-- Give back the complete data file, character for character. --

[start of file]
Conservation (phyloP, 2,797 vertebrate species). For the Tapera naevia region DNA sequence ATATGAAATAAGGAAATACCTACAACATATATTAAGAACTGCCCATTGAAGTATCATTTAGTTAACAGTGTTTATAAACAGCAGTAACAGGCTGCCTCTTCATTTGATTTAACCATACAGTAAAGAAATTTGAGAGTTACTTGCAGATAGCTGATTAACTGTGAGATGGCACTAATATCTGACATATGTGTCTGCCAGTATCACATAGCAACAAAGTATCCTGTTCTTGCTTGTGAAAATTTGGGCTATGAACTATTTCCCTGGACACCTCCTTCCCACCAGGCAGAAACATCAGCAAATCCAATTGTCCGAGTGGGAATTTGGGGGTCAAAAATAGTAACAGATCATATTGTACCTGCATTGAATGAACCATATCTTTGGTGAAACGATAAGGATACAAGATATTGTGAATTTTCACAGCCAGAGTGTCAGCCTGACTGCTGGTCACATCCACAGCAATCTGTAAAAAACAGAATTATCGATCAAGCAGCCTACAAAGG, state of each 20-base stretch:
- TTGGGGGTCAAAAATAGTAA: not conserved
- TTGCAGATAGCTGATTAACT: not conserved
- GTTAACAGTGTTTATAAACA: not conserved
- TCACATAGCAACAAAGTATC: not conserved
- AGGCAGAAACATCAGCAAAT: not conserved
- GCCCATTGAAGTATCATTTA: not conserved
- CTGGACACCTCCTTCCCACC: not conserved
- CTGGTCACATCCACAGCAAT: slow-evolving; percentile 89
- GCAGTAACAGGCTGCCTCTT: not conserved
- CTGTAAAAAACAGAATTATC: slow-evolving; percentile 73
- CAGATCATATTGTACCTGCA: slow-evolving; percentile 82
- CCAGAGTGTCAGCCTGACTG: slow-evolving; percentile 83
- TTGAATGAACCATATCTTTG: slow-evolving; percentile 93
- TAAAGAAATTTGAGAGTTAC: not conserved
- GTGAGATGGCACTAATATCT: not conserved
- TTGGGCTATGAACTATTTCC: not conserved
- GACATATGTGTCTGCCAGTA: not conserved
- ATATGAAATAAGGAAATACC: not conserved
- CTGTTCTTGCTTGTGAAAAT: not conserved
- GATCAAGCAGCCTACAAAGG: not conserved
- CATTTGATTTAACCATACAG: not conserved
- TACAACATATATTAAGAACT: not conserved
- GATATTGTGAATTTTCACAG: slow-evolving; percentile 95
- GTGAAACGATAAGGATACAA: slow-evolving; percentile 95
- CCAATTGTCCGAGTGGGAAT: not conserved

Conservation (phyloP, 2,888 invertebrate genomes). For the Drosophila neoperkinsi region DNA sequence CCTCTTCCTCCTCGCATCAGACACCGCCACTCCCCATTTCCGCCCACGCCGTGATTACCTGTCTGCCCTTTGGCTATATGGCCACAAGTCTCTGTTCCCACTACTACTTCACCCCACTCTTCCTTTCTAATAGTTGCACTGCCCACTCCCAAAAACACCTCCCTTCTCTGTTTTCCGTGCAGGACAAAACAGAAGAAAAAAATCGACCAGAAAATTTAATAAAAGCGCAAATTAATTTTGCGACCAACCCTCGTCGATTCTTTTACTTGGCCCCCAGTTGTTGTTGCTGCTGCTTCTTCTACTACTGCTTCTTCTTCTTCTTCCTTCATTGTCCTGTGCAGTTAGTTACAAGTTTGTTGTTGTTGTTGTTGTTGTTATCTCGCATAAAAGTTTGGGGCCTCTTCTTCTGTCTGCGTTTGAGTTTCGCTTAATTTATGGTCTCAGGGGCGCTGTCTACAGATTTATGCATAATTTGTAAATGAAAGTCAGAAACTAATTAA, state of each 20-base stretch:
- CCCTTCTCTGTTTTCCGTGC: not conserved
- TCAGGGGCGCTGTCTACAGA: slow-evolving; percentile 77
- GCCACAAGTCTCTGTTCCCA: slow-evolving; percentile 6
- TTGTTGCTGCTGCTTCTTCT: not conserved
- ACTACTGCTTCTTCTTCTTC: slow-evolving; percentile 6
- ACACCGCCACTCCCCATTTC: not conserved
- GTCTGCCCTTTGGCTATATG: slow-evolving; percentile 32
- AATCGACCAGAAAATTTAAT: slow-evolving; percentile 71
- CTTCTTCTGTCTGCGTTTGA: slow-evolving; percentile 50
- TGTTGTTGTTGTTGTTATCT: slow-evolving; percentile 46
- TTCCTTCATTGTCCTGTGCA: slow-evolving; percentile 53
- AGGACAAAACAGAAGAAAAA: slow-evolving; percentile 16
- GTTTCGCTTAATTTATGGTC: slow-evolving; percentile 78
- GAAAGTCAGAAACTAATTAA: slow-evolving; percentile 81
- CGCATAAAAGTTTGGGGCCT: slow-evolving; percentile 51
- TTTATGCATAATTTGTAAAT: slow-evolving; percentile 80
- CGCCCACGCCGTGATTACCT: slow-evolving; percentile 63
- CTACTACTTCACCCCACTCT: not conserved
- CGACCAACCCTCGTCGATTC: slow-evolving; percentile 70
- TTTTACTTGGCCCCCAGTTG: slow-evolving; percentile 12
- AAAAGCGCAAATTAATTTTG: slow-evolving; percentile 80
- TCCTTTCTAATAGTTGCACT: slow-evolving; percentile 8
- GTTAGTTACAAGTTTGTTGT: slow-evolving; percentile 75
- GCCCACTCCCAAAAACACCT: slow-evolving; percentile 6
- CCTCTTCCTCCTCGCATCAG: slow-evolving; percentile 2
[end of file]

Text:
Conservation (phyloP, 2,797 vertebrate species). For the Tapera naevia region DNA sequence ATATGAAATAAGGAAATACCTACAACATATATTAAGAACTGCCCATTGAAGTATCATTTAGTTAACAGTGTTTATAAACAGCAGTAACAGGCTGCCTCTTCATTTGATTTAACCATACAGTAAAGAAATTTGAGAGTTACTTGCAGATAGCTGATTAACTGTGAGATGGCACTAATATCTGACATATGTGTCTGCCAGTATCACATAGCAACAAAGTATCCTGTTCTTGCTTGTGAAAATTTGGGCTATGAACTATTTCCCTGGACACCTCCTTCCCACCAGGCAGAAACATCAGCAAATCCAATTGTCCGAGTGGGAATTTGGGGGTCAAAAATAGTAACAGATCATATTGTACCTGCATTGAATGAACCATATCTTTGGTGAAACGATAAGGATACAAGATATTGTGAATTTTCACAGCCAGAGTGTCAGCCTGACTGCTGGTCACATCCACAGCAATCTGTAAAAAACAGAATTATCGATCAAGCAGCCTACAAAGG, state of each 20-base stretch:
- TTGGGGGTCAAAAATAGTAA: not conserved
- TTGCAGATAGCTGATTAACT: not conserved
- GTTAACAGTGTTTATAAACA: not conserved
- TCACATAGCAACAAAGTATC: not conserved
- AGGCAGAAACATCAGCAAAT: not conserved
- GCCCATTGAAGTATCATTTA: not conserved
- CTGGACACCTCCTTCCCACC: not conserved
- CTGGTCACATCCACAGCAAT: slow-evolving; percentile 89
- GCAGTAACAGGCTGCCTCTT: not conserved
- CTGTAAAAAACAGAATTATC: slow-evolving; percentile 73
- CAGATCATATTGTACCTGCA: slow-evolving; percentile 82
- CCAGAGTGTCAGCCTGACTG: slow-evolving; percentile 83
- TTGAATGAACCATATCTTTG: slow-evolving; percentile 93
- TAAAGAAATTTGAGAGTTAC: not conserved
- GTGAGATGGCACTAATATCT: not conserved
- TTGGGCTATGAACTATTTCC: not conserved
- GACATATGTGTCTGCCAGTA: not conserved
- ATATGAAATAAGGAAATACC: not conserved
- CTGTTCTTGCTTGTGAAAAT: not conserved
- GATCAAGCAGCCTACAAAGG: not conserved
- CATTTGATTTAACCATACAG: not conserved
- TACAACATATATTAAGAACT: not conserved
- GATATTGTGAATTTTCACAG: slow-evolving; percentile 95
- GTGAAACGATAAGGATACAA: slow-evolving; percentile 95
- CCAATTGTCCGAGTGGGAAT: not conserved

Conservation (phyloP, 2,888 invertebrate genomes). For the Drosophila neoperkinsi region DNA sequence CCTCTTCCTCCTCGCATCAGACACCGCCACTCCCCATTTCCGCCCACGCCGTGATTACCTGTCTGCCCTTTGGCTATATGGCCACAAGTCTCTGTTCCCACTACTACTTCACCCCACTCTTCCTTTCTAATAGTTGCACTGCCCACTCCCAAAAACACCTCCCTTCTCTGTTTTCCGTGCAGGACAAAACAGAAGAAAAAAATCGACCAGAAAATTTAATAAAAGCGCAAATTAATTTTGCGACCAACCCTCGTCGATTCTTTTACTTGGCCCCCAGTTGTTGTTGCTGCTGCTTCTTCTACTACTGCTTCTTCTTCTTCTTCCTTCATTGTCCTGTGCAGTTAGTTACAAGTTTGTTGTTGTTGTTGTTGTTGTTATCTCGCATAAAAGTTTGGGGCCTCTTCTTCTGTCTGCGTTTGAGTTTCGCTTAATTTATGGTCTCAGGGGCGCTGTCTACAGATTTATGCATAATTTGTAAATGAAAGTCAGAAACTAATTAA, state of each 20-base stretch:
- CCCTTCTCTGTTTTCCGTGC: not conserved
- TCAGGGGCGCTGTCTACAGA: slow-evolving; percentile 77
- GCCACAAGTCTCTGTTCCCA: slow-evolving; percentile 6
- TTGTTGCTGCTGCTTCTTCT: not conserved
- ACTACTGCTTCTTCTTCTTC: slow-evolving; percentile 6
- ACACCGCCACTCCCCATTTC: not conserved
- GTCTGCCCTTTGGCTATATG: slow-evolving; percentile 32
- AATCGACCAGAAAATTTAAT: slow-evolving; percentile 71
- CTTCTTCTGTCTGCGTTTGA: slow-evolving; percentile 50
- TGTTGTTGTTGTTGTTATCT: slow-evolving; percentile 46
- TTCCTTCATTGTCCTGTGCA: slow-evolving; percentile 53
- AGGACAAAACAGAAGAAAAA: slow-evolving; percentile 16
- GTTTCGCTTAATTTATGGTC: slow-evolving; percentile 78
- GAAAGTCAGAAACTAATTAA: slow-evolving; percentile 81
- CGCATAAAAGTTTGGGGCCT: slow-evolving; percentile 51
- TTTATGCATAATTTGTAAAT: slow-evolving; percentile 80
- CGCCCACGCCGTGATTACCT: slow-evolving; percentile 63
- CTACTACTTCACCCCACTCT: not conserved
- CGACCAACCCTCGTCGATTC: slow-evolving; percentile 70
- TTTTACTTGGCCCCCAGTTG: slow-evolving; percentile 12
- AAAAGCGCAAATTAATTTTG: slow-evolving; percentile 80
- TCCTTTCTAATAGTTGCACT: slow-evolving; percentile 8
- GTTAGTTACAAGTTTGTTGT: slow-evolving; percentile 75
- GCCCACTCCCAAAAACACCT: slow-evolving; percentile 6
- CCTCTTCCTCCTCGCATCAG: slow-evolving; percentile 2